Two Point Campus – Review – Much more relaxed gameplay
College management sim Two Point Campus, which just came out on pretty much every gaming platform, is the sequel to 2018’s Two Point Hospital. Both games use an identical art style, similar UI, and contain the same mix of zany, weird sight gags and jokes. But while Hospital was all about stressing you out over choices, Campus is more relaxed in how it lets you care for the students coming to your schools. The change works especially when I’m having a blast laying out a new library, planning out dorms, and throwing sweet-ass parties in the student union.
Two Point Hospital could get really intense. While the world is colorful, silly, and filled with weird diseases and jokes, balancing patient needs, staff demands, profits, and more during more intense moments isn’t funny at all. It’s hectic and exciting. However, it was also a game built for PC, and was intended to be a spiritual successor to the beloved Bullfrog classic Theme Hospital which I loved. While I loved Two Point Hospital, others were put off by how intense things could get. It was and still is a great game, but built for a certain type of person.
Two Point Studios built Two Point Campus from the ground up to be a different type of management sim, removed from the demands of history and with console players in mind. This leads to a different kind of game. Two Point Campus isn’t here to stress you out. Instead, it offers a more relaxed and personal management sim in which you worry more about your students’ physical, social, mental, and emotional needs than say balancing the books or making sure nobody dies. The stakes here are certainly lower than when running an emergency room, and with breaks between school years, Campus will feel calmer and more inviting to folks who might not have grown up playing the older PC sims.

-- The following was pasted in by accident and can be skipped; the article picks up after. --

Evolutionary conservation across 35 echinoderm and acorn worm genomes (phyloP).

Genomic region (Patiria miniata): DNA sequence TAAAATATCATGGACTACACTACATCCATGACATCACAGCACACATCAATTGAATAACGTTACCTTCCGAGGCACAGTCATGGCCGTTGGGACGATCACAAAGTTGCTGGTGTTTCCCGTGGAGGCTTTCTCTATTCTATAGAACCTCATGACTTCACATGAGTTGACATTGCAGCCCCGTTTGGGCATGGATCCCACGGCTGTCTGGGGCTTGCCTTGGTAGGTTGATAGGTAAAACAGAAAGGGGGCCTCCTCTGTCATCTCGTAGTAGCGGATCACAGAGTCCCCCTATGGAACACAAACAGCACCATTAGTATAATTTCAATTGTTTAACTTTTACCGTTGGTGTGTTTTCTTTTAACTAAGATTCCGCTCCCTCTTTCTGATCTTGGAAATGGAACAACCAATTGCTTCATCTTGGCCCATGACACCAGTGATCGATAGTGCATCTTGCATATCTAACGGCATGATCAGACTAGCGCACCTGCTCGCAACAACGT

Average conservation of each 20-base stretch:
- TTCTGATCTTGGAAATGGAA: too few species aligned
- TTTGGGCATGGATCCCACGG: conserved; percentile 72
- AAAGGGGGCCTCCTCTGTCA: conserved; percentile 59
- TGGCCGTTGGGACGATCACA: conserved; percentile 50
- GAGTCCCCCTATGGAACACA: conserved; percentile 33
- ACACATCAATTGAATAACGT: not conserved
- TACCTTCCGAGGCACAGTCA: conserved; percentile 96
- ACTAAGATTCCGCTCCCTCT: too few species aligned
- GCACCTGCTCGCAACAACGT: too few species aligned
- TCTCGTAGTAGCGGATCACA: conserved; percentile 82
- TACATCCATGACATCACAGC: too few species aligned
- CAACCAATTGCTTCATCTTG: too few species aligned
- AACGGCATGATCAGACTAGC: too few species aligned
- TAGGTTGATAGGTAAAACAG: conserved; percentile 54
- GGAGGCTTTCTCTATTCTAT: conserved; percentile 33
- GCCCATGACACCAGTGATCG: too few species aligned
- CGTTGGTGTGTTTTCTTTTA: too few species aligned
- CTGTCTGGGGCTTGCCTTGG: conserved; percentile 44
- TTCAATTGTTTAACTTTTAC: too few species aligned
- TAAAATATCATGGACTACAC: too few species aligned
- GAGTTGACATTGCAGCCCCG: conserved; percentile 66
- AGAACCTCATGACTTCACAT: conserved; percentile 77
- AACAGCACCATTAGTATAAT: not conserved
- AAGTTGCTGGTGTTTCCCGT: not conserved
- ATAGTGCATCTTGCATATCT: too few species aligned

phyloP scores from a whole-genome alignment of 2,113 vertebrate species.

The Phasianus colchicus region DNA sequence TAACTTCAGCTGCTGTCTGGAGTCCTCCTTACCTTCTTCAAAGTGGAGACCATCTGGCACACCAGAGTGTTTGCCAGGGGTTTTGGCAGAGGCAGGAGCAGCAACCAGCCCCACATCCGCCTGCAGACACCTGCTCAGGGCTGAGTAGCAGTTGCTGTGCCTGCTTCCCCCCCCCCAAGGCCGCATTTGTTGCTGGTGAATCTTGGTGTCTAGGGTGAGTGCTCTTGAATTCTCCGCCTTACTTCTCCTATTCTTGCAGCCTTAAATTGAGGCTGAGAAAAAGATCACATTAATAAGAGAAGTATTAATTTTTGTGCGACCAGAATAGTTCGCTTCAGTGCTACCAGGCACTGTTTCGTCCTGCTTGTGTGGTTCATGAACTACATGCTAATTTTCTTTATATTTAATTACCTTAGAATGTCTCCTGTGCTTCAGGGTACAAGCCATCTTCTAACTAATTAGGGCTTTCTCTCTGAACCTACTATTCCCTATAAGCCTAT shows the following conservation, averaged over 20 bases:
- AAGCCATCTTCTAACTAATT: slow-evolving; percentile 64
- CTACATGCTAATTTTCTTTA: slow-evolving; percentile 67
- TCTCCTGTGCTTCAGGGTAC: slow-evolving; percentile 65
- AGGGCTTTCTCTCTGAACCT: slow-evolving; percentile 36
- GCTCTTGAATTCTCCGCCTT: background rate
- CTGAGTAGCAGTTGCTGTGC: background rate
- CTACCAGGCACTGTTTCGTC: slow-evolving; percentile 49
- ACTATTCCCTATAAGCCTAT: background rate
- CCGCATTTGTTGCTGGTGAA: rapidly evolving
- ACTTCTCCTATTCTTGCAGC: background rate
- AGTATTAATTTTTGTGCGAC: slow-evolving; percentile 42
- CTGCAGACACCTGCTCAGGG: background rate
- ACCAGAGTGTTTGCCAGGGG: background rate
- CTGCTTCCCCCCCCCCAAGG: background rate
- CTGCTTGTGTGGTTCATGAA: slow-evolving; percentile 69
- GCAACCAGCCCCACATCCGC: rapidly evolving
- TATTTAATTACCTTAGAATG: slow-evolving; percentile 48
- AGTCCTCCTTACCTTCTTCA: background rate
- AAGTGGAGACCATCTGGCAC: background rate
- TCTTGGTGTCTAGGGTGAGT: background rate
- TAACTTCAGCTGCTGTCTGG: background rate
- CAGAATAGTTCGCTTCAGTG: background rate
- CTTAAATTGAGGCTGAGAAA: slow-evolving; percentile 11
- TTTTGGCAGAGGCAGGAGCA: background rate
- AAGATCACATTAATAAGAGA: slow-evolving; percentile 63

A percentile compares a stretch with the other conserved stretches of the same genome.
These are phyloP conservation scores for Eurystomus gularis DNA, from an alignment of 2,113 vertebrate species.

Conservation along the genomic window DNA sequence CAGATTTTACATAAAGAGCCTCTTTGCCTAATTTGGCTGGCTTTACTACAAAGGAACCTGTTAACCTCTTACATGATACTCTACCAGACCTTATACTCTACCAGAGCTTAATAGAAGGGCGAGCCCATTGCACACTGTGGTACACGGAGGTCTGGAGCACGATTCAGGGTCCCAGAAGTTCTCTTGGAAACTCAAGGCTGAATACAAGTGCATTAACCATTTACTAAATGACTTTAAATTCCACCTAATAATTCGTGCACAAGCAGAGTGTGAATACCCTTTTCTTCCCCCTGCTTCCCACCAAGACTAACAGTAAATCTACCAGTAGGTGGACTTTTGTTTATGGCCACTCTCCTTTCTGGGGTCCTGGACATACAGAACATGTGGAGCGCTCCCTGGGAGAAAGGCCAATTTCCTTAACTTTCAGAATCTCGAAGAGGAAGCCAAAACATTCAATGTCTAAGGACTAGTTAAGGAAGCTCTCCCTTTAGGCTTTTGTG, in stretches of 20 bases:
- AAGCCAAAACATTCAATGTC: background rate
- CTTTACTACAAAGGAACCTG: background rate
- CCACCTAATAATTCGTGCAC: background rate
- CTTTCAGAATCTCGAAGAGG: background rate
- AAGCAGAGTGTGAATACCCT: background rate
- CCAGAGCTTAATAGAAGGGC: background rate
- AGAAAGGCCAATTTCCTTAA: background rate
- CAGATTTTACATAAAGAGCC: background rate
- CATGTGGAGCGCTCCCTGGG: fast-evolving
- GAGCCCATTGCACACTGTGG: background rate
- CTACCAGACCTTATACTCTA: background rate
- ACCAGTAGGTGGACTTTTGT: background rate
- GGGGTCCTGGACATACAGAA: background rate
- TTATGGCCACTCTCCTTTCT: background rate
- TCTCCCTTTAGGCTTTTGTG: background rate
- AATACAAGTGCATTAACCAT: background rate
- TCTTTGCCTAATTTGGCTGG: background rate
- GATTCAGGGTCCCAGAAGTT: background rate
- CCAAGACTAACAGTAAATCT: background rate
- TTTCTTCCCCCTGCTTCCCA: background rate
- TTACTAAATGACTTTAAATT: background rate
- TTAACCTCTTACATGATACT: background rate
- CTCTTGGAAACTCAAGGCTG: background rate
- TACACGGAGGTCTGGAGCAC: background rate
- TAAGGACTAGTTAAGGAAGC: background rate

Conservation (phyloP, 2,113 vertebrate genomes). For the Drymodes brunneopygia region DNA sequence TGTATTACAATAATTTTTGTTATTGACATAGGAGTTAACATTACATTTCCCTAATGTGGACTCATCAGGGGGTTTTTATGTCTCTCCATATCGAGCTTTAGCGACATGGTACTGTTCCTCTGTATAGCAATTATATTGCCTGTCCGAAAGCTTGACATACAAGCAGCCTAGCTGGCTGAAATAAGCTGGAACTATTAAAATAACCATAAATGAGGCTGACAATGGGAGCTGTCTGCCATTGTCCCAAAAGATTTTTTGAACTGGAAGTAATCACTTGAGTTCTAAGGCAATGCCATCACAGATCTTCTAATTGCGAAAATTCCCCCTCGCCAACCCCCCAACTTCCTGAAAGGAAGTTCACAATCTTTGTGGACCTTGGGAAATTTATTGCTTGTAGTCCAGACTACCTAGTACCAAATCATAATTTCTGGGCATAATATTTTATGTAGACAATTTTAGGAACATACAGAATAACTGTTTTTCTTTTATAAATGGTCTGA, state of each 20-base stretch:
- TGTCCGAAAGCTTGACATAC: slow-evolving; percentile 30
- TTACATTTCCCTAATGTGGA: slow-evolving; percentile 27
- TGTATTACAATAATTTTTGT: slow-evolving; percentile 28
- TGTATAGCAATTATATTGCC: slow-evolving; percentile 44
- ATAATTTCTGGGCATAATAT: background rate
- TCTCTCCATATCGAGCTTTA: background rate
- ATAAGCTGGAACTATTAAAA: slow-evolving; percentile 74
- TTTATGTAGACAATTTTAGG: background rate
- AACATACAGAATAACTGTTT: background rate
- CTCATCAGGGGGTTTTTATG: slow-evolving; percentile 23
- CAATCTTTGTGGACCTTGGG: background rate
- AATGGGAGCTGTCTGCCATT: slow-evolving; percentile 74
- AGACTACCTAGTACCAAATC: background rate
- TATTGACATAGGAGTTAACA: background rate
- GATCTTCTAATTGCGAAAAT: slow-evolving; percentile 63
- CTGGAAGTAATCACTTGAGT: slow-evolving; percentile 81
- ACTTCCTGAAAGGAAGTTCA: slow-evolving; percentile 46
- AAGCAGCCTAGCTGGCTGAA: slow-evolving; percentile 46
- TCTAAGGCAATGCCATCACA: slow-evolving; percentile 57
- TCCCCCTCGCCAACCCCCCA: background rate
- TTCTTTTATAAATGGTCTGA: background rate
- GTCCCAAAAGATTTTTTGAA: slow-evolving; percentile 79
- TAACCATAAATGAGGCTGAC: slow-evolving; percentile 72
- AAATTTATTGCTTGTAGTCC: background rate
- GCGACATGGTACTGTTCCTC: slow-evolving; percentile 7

all of it is now much easier to do on a controller
Some might be disappointed in the slower pace, but I’ve greatly enjoyed the change after dipping back into Two Point Hospital to bag the Platinum before the release of Two Point Campus. Campus is a game where you can (and will) spend a lot of time fiddling with things. Moving objects, re-shaping classrooms, building lecture halls, adding dorm room decorations, and tinkering with layouts and hallways are all in your preview. And compared to the previous game, all of it is now much easier to do on a controller.
It’s quite a contrast to Two Point Hospital, in which your patients were merely walking piggy banks and you never really stopped to think about them as people. In Campus, students feel more like actual humans, and because they stick around for a few years before graduation, you’ll start to develop more of a connection with a lot of them making sure your student are comfy, fed n watered, healthy and as smart as possible.
When my institution’s grades started to slip, I felt more invested in improving the college’s facilities to make sure all my y students could get back to achieving higher grades. And when the teens got lonely, I’d make sure to listen to their individual needs and help them meet other students, so they could develop new friendships and romantic relationships.
It all culminates when they finally graduate. I felt an odd sense of pride as I watched them all march off to the nearby bus stop, diploma in hand.
Okay, so yes, this is still a management sim, and while the stakes are lower and the overall vibe of Campus is more chill, you still will need to keep an eye on your money if you want to build the biggest and most amazing three-star schools in the county. And because I cared more about my students, it made it harder for me to cut corners or hold back on things they all wanted, like more bathrooms or working showers. I mean, I still didn’t give them what they wanted all the time, and did have a tendency toward cramming them into tiny-itsy-bitsy dorm rooms. But I felt bad about it, I swear!
Two Point Campus is a worthy follow-up to Hospital. While some may find Campus’ less hectic and high-stakes nature a drawback, I enjoyed the change of pace. I can always play Hospital if I want to save lives. Instead, Campus let me connect with students and a school in a way I really appreciated, which also subsequently made squeezing the kids for every penny they had a lot more challenging and enjoyable to n a strange money-greed-sinister way.